At some point in our lives, we have all experienced unexpected events that catch us off guard. Whether it’s dealing with family issues or facing medical emergencies, there are instances when we need to take unplanned time off work.
It’s natural for most employers to be understanding and allow employees to take a discretionary day off for significant or emergency situations.
To gain deeper insights into the experiences of employees taking time off work that isn’t for holiday or sickness, we quizzed over 1,000 UK office workers with the aim of uncovering their opinions on what they deem suitable reasons for having a day off work.
For employers approving time off can be challenging. Employers must determine where to draw the line between supporting their employees during difficult times and maintaining the productivity and fairness of the workplace.
The question arises: how far is too far when it comes to granting time off for unexpected circumstances? UK office workers reveal their opinions on taking time off work in latest research by instantprint.
instantprint asked their survey participants if they have ever taken discretionary time off (a day off authorised by their manager that is not holiday or sickness pay). Understandably, 58% of respondents answered ‘yes’ to taking time off, but a significant 36% shared ‘no’, they’ve never taken time off excluding holidays or sickness, either never having to deal with an unexpected event or possibly too afraid to take time off.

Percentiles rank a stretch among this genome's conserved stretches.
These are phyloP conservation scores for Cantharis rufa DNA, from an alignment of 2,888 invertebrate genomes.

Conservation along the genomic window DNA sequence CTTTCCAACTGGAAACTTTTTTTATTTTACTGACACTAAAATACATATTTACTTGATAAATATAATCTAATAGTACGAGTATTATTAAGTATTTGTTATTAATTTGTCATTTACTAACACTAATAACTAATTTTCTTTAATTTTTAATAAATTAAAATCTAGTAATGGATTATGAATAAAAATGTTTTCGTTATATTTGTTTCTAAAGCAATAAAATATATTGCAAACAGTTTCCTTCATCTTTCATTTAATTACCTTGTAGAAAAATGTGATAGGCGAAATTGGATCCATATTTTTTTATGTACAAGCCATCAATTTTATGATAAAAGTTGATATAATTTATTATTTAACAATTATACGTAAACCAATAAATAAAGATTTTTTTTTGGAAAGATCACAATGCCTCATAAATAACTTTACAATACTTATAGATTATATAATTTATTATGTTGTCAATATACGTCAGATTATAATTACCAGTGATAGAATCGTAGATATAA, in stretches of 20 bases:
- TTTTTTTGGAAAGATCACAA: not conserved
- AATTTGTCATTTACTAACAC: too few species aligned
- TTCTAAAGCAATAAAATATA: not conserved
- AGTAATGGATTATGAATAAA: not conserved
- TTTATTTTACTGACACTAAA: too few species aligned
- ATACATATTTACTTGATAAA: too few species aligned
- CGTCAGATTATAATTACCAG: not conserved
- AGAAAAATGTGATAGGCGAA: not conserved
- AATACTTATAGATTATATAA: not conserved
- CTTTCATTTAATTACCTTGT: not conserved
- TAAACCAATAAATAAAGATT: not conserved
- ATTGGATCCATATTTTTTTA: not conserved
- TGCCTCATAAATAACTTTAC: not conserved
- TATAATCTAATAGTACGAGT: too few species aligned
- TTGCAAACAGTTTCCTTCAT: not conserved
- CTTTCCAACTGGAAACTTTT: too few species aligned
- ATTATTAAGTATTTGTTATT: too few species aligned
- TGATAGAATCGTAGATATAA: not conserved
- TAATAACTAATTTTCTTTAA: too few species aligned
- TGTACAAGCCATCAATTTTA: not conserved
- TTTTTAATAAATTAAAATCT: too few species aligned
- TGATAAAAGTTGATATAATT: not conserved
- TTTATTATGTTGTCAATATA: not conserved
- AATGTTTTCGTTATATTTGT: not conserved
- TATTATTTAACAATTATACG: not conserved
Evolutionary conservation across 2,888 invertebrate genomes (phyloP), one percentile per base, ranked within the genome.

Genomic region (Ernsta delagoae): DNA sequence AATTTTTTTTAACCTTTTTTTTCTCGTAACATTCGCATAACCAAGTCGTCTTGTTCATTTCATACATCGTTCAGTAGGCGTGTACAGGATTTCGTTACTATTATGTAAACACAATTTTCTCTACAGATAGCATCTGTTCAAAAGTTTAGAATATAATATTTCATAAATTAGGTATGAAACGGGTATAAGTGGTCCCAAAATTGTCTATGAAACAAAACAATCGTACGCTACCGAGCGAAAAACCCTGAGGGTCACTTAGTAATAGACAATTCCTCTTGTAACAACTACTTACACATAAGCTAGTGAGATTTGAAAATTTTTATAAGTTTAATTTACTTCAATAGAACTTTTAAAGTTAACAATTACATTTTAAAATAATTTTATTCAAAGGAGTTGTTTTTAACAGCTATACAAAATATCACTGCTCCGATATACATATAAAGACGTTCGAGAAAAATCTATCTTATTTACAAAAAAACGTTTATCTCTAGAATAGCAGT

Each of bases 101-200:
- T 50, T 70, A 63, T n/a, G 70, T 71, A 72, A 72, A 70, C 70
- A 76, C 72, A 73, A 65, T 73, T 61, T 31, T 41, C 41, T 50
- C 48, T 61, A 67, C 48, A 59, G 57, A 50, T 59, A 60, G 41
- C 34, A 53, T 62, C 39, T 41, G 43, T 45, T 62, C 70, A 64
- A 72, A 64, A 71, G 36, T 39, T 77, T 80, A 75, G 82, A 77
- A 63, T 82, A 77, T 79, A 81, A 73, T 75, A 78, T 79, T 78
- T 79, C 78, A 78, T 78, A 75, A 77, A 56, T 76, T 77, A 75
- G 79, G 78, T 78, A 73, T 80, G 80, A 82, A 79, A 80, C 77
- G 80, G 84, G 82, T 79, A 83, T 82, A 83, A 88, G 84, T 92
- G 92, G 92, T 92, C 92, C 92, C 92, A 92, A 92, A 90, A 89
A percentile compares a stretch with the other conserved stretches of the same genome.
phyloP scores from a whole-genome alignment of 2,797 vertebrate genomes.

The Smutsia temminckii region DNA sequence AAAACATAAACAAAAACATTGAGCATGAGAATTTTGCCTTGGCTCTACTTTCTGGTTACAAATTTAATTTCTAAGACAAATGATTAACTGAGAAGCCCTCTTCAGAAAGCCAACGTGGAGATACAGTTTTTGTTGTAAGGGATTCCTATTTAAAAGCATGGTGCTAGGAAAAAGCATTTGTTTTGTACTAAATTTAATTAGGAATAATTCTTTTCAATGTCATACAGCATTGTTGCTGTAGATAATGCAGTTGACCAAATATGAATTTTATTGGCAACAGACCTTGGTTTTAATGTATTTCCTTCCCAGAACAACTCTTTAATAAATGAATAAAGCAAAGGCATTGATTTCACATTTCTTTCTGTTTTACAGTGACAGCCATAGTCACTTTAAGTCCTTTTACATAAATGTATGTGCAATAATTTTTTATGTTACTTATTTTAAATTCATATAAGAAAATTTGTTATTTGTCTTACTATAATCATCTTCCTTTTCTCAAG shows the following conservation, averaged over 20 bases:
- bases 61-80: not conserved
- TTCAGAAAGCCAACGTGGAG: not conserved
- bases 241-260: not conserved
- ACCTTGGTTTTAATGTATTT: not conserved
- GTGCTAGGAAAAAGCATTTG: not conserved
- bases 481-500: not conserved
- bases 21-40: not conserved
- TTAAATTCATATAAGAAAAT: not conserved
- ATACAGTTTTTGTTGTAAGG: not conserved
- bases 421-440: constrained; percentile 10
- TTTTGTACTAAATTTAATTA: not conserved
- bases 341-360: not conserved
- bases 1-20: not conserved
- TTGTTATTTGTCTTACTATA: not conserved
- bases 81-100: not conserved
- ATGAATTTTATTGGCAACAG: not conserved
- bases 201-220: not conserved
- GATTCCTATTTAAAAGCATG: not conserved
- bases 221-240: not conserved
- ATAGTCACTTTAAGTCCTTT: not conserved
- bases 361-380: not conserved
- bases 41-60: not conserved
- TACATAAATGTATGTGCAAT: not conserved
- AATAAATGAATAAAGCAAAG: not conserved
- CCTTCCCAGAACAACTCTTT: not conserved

How much time off is too much?
The survey asked respondents, in the last year, how many days off they have taken that weren’t holiday or sickness. A notable 66% shared that they haven’t taken any time off!
13% have taken just one day, 10% have taken two days, 3% have taken three days, 2% have taken four days but an interesting 6% have had five days or more.
Data revealed that 35-44-year-olds were most likely to have good attendance, with over a third of ‘none’ time off respondents falling into this age bracket. Interestingly, of those who revealed they have had 5 or more days off work in the last year, 50% were aged 18-34.
Leave of absence lies
The survey also asked respondents if they had ever lied to get time off work. Whether that’s telling their boss their car has broken down or they’ve had a burst pipe, is the reality that they were actually nursing a hangover?
6% of respondents shared that they have indeed lied to their employer to get time off. A commendable 93% claimed to have never lied, but some respondents shared that they have ‘over-exaggerated their illness to have a day off’.